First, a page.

CEMEX’s most significant breakthrough in concrete technology in recent times has to be the introduction of a carbon-neutral ready-mixed concrete product that is in accordance with The CarbonNeutral Protocol. The company is the first UK manufacturer to introduce a range of low-carbon concrete products and is fully committed to expanding the use of renewable energy and increasing clinker substitution through alternative cementitious materials.

CEMEX’s Vertua carbon-neutral range has been specifically designed to offset any residual CO2 to achieve net-zero CO2 and now provides clear evidence that we can all transition to a carbon-neutral economy where concrete is an essential component in the development of climate-friendly urban projects, sustainable buildings, and resilient infrastructure. Since its UK launch in 2020, the company has seen interest in and demand for Vertua cement and concrete steadily grow, accounting for 34% and 31% of total sales, respectively in the first quarter of 2022, almost double the prior year. This adoption rate speaks to strong customer demand for low-carbon products. CEMEX have now set an ambitious goal for Vertua low-carbon cement and concrete products to represent more than half of all cement and concrete sales by 2025.

CarbonNeutral concrete blocks

ReadyBlock Zero Light and ReadyBrick Zero are zero-carbon concrete products which look identical to traditional concrete blocks and common bricks, the only difference being that they embody up to 80% less carbon, with the remaining carbon offset to make a carbon-neutral product, in accordance with The CarbonNeutral Protocol. To do this, CEMEX are working with Natural Capital Partners, award-winning experts on carbon neutrality and climate finance, who are harnessing the power of business to create a more sustainable world. CEMEX remain the only UK supplier to offer the house-building sector a fully net-zero concrete block option, with availability ahead of the Government’s Future Homes Standard – whereby all new homes must produce 75–80% fewer carbon emissions by 2025.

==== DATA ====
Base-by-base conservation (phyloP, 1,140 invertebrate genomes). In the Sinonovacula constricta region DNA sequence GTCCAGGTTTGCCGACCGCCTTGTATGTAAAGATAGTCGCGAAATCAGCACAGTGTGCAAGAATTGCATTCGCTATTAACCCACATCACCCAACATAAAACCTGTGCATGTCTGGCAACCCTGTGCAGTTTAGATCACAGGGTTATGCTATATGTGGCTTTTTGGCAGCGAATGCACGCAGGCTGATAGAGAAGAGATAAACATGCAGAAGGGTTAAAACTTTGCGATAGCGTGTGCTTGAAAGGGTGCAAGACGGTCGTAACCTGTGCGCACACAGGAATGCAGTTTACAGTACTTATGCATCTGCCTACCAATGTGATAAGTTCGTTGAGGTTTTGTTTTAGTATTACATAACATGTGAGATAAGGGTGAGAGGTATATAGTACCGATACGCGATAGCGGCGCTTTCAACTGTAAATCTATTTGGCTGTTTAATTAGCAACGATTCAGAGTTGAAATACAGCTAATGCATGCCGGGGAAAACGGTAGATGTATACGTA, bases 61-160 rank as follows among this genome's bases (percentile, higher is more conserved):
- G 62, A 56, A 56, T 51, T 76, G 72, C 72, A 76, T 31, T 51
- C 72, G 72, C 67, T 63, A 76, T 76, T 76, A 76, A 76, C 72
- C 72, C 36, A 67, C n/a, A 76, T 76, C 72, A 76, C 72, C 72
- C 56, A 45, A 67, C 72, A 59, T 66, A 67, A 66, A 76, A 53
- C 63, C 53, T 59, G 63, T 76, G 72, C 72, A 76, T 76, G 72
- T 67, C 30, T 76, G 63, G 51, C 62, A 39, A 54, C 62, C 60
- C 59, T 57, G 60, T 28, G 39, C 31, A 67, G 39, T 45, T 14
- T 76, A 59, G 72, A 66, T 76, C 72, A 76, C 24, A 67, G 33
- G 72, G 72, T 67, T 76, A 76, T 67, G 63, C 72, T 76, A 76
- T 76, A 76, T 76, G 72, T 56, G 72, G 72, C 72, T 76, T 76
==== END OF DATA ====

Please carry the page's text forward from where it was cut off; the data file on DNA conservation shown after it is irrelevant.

Fibre-reinforced concrete

According to latest figures compiled by The Department for Business, Energy and Industrial Strategy, the cost of concrete-reinforcing bars has risen by 43.6% year on year, whilst the price of fabricated structural steel has risen by 35.9%. This comes on top of rising labour and fuel costs across the supply chain, forcing many to be more discerning when making specification, procurement, and purchasing decisions.

As steel prices continued to soar throughout 2022, CEMEX are encouraging contractors, civil engineers, and specialist groundworkers to consider the cost and performance benefits of switching to advanced fibre-reinforced concrete. As an alternative to steel-mesh construction on large-scale projects such as roads, bridges, airports and taxiways, including internal floors, the macro-synthetic and steel fibres in CEMEX’s advanced fibre-reinforced concrete provide high levels of performance, without compromising on quality. A fibre-reinforced solution has the potential to reduce CO2 compared with the use of steel mesh and minimizes waste as the concrete is supplied with the precise amount of fibres required for the project.

Being at the forefront of the circular economy in the construction value chain, CEMEX are pioneering ways to increase the use of waste and residues as alternative raw materials and fuels in their operations through the use of new technologies, whilst continuing to offer cement, ready-mixed concrete, aggregates, and urbanization solutions in growing markets around the world. For more information, visit: www.cemex.com